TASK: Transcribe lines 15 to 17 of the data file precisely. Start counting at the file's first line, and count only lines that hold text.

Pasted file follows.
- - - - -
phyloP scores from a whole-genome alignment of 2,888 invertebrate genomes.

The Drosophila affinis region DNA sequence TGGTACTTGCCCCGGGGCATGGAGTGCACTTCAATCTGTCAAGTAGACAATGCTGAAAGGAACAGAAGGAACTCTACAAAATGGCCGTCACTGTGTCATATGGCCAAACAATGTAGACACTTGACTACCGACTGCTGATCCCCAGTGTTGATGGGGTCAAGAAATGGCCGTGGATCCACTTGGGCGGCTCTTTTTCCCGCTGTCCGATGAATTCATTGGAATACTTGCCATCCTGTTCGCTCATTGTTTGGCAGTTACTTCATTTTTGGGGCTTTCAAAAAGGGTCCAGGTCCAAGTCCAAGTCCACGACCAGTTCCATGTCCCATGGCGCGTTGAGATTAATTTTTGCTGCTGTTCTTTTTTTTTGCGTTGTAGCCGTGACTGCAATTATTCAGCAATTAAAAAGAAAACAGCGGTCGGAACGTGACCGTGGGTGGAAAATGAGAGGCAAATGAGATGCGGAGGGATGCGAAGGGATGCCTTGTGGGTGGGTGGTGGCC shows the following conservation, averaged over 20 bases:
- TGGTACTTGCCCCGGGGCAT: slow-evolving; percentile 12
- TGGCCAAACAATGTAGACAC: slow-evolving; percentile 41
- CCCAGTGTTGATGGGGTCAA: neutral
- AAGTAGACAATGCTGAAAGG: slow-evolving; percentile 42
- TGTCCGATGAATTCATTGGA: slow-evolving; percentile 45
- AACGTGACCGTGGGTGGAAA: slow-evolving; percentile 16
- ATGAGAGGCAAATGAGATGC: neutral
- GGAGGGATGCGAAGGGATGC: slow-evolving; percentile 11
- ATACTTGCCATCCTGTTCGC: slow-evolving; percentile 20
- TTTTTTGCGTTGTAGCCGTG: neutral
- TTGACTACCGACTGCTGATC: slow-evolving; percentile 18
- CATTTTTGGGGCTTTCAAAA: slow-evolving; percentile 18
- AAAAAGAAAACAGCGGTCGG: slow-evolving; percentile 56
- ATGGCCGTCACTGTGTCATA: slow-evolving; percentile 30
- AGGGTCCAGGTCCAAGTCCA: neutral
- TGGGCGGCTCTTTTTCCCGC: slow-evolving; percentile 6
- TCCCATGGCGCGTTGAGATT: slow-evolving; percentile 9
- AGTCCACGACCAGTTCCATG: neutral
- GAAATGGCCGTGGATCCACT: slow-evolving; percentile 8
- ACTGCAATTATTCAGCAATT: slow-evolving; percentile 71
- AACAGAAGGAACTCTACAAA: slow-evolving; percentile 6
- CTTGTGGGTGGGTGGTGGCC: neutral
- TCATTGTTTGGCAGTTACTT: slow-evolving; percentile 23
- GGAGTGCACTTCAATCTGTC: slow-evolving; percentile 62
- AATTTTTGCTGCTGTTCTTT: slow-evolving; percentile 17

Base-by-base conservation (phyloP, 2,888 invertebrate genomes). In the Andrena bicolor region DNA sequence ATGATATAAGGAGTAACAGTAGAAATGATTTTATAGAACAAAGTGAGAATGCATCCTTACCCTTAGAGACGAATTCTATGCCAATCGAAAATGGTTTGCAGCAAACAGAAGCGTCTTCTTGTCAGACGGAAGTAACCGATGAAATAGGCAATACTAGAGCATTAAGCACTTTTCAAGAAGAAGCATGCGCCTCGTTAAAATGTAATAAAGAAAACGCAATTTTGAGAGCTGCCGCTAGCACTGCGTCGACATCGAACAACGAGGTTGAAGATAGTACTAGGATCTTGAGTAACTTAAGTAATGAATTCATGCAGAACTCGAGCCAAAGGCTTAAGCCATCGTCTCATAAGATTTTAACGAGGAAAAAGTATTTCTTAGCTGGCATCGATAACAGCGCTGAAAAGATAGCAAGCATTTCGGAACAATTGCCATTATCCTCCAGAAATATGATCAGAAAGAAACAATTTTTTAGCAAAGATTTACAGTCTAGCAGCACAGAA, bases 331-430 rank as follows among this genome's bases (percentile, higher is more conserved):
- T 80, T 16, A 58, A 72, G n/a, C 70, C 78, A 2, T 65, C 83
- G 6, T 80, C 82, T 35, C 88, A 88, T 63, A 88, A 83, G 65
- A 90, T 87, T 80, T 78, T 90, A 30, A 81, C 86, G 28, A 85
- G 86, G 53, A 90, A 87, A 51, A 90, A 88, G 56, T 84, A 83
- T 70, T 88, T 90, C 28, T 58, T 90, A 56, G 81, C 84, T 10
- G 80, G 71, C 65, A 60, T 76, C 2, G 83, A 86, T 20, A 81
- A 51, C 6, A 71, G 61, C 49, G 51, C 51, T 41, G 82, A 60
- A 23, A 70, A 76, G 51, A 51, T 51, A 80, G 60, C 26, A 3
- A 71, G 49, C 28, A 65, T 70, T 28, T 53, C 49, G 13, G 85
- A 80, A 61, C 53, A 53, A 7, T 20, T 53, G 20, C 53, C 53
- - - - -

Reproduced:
- AAAAAGAAAACAGCGGTCGG: slow-evolving; percentile 56
- ATGGCCGTCACTGTGTCATA: slow-evolving; percentile 30
- AGGGTCCAGGTCCAAGTCCA: neutral